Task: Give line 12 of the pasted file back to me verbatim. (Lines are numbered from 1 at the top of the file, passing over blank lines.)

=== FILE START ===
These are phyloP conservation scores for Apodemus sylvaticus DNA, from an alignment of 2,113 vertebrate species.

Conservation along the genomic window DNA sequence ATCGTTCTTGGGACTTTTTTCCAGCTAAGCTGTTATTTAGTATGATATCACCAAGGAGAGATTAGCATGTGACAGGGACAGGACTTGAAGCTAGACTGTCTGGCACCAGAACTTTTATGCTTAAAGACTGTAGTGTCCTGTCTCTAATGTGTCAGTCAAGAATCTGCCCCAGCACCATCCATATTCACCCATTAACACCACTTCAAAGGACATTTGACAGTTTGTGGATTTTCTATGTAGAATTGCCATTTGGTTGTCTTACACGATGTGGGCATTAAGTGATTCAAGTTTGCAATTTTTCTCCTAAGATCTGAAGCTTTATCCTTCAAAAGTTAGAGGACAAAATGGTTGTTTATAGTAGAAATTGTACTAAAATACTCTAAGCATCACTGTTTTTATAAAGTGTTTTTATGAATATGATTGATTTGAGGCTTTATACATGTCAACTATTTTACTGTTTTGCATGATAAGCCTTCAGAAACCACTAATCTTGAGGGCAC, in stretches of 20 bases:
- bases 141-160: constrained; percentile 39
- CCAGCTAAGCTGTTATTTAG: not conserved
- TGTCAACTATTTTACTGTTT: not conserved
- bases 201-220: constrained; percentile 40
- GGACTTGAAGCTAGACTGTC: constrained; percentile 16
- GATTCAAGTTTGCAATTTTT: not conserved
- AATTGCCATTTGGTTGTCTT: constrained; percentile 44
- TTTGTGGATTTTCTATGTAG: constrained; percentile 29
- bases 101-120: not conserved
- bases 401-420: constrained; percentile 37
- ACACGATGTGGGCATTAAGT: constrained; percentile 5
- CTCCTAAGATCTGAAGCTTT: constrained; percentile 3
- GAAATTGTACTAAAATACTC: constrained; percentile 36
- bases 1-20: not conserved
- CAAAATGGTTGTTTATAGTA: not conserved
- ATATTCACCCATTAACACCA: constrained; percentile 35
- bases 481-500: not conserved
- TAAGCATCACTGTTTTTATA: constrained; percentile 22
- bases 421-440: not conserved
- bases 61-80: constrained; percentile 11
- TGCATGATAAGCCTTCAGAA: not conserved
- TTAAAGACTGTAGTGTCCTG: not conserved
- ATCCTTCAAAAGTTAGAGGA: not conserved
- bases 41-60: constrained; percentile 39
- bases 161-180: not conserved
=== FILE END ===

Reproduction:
- bases 401-420: constrained; percentile 37